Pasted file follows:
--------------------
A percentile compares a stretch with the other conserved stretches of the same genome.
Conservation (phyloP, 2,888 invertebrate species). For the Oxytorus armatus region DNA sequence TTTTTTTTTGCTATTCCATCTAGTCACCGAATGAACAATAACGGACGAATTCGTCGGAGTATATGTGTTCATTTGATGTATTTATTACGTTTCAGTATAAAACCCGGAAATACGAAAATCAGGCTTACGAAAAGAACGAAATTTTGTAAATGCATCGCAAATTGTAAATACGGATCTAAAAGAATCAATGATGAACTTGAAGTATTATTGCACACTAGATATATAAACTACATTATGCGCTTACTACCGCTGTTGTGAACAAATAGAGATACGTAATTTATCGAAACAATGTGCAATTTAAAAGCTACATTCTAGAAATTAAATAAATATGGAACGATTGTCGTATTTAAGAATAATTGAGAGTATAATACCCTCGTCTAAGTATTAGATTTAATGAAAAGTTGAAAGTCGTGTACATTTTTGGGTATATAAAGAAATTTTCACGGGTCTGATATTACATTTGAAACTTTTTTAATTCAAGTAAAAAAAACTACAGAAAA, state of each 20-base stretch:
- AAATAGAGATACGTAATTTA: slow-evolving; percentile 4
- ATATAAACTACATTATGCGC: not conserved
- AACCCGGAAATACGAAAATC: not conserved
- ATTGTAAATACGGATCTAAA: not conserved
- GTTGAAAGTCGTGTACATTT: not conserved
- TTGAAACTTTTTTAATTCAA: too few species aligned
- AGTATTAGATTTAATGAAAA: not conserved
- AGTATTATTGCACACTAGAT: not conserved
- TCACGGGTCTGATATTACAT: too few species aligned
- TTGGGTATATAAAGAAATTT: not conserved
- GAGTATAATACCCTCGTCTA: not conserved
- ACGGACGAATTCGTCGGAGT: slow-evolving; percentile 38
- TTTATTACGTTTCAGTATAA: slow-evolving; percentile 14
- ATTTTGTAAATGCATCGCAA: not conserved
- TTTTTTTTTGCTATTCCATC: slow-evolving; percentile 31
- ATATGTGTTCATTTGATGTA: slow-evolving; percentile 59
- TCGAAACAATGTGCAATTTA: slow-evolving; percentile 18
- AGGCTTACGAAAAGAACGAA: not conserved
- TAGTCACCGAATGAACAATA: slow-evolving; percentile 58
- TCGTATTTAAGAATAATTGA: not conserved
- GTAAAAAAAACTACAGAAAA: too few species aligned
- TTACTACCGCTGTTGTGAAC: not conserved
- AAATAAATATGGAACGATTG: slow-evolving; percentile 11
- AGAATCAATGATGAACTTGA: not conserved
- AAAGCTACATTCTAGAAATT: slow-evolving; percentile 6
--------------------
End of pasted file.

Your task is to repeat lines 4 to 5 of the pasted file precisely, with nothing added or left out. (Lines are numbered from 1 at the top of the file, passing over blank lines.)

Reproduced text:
- ATATAAACTACATTATGCGC: not conserved
- AACCCGGAAATACGAAAATC: not conserved